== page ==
However, both ideologies are subject to extremist positions. In this instance, the extremist right wing, anti-Muslim perspective drove this man to acts of unimaginable violence. He may be insane as his lawyer contends, but he was acting out an extremist view of the world. In his mind, he is a national hero.


Posted by: Rich at July 26, 2011 12:19 PM
Comment #326489

Rich

You are stating a reasonable position, but one that nobody is against.

Can I sum up?

1. Most people on the right are not violent, nor do they tolerate it.
2. Most people on the left are not violent, nor do they tolerate it.
3. Extremists on the right and extremists on the left are or may be violent. Reasonable people reject those things.

If this is your position, we have no disagreement. Some of your more hateful colleagues were implying or saying outright that this act was somehow related to peaceful dissent by people like the tea party. We both agree that they were misguided.

So we all agree, except for the unhappy few who want to project their hatred onto their legitimate political opponents. I suppose one or another of them will soon pipe up with some kind of list or manifesto.

Posted by: C&J at July 26, 2011 1:19 PM
Comment #326490


Instigators are usually not the actual perpetrators. It wasn’t Bin Laden or Al Zawahiri that were strapping bombs on themselves or flying Jets into World Trade Centers. Old people start wars, young people fight them.

When extremist views begin to permeate a society, those who would perpetrate violence often feel empowered and sometimes are. During the Jim Crow era, members of the Klan were often respected members of the communities, Mayors, Sheriffs, successful businessmen, deacons of churches, etc.

The National Socialist Party of Germany had about 37% of the voters, not enough to gain complete control of the government, but enough to pull off a coup and take complete control of the government.

Jim Crow wasn’t empowered enough to get away with being as reactionary as Adolph, but it was a terrorist organization. A Christian terrorist organization. And yes, it is hard to define Christianity. It covers a wide range from the totally nonviolent to the dying to be violent.

Glen Beck defines Christianity as an anti social justice organization. Many Christians disagree with Beck’s definition, some don’t disagree.

“In his mind, he is a national hero.” There are some who consider him a national hero. There are some Americans who consider him a national hero.

It can’t happen in America, but it has.

Posted by: jlw at July 26, 2011 1:25 PM
Comment #326494

jlw

If you identify those who consider this guy a national hero, I am sure we will all of here condemn that, whether they are leftist or rightists. I have no patience with those who justify terror by saying that “one man’s terrorist is another man’s freedom fighter”. But you have made no reasonable connections between the violence in Norway and any of the legitimate dissenters in the U.S.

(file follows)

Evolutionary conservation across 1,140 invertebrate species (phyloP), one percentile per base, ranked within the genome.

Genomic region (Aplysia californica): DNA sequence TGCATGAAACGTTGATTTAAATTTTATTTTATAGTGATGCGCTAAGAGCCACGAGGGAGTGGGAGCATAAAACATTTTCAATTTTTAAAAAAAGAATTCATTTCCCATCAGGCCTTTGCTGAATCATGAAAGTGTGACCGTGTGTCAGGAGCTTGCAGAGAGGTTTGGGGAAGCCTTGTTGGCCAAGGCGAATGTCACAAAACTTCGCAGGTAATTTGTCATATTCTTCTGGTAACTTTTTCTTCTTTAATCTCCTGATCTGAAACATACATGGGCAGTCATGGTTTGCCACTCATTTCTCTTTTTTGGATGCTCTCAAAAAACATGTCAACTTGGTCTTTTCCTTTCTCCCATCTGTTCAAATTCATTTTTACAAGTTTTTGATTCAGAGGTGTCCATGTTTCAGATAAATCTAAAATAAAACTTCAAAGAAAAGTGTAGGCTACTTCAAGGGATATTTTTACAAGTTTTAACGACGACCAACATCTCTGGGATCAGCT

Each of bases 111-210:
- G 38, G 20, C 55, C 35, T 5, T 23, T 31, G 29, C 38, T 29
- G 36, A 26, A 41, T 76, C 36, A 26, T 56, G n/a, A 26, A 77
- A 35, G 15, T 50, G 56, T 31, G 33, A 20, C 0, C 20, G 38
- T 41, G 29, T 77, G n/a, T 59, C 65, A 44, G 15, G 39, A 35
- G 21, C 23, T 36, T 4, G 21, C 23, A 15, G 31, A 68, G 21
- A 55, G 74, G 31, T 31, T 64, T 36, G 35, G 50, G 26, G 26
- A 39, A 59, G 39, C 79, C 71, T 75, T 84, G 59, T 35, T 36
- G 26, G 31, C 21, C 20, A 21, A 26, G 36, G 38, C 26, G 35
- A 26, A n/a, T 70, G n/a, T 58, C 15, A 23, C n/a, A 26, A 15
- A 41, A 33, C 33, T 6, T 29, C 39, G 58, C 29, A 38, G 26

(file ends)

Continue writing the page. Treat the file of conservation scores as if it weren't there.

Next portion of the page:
Reaching back to the era of Jim Crow brings you also to something all of us here reject. There was a time when much of the south was solidly Democratic and strongly Jim Crow. Those times have passed. In fact, they were passed before most of us were born.

I also fail to understand how you can hate Christianity so much and constantly slander it. Human being are violent sometimes. Some have used region as an excuse, but in our lifetimes Christianity has not been used very often as the major excuse and the biggest killers of the 20th century (Mao, Stalin, Hitler and Pol Pot) said that they were atheists (Mao & Stalin), a kind of Aryan pagan and a disciple of Rousseau, respectively.

Posted by: C&J at July 26, 2011 2:06 PM
Comment #326503

Jack
All of your comments (and those of many others who are fond of swinging the tea bag) remind me of that quote from H.L. Mencken:

The men the American people admire most extravagantly are the most daring liars; the men they detest most violently are those who try to tell them the truth.

You are being quite a daring liar if you’re actually trying to claim that there has been no harassment, intimidation or acts of violence against Americans, including Members of Congress, coming from the Tea Party. I mean, if tea baggers are so unfailingly placid then why do they have to worry about their fringe? If they are so perfectly well behaved then why did they need to condemn these things?
I need to give you one more link, so I’ll continue this in a follow up post…

Posted by: Adrienne at July 26, 2011 4:06 PM
Comment #326506

To continue…
Why is the tea party getting funding from truly insane extremist groups like the Oath Keepers and The John Birch Society?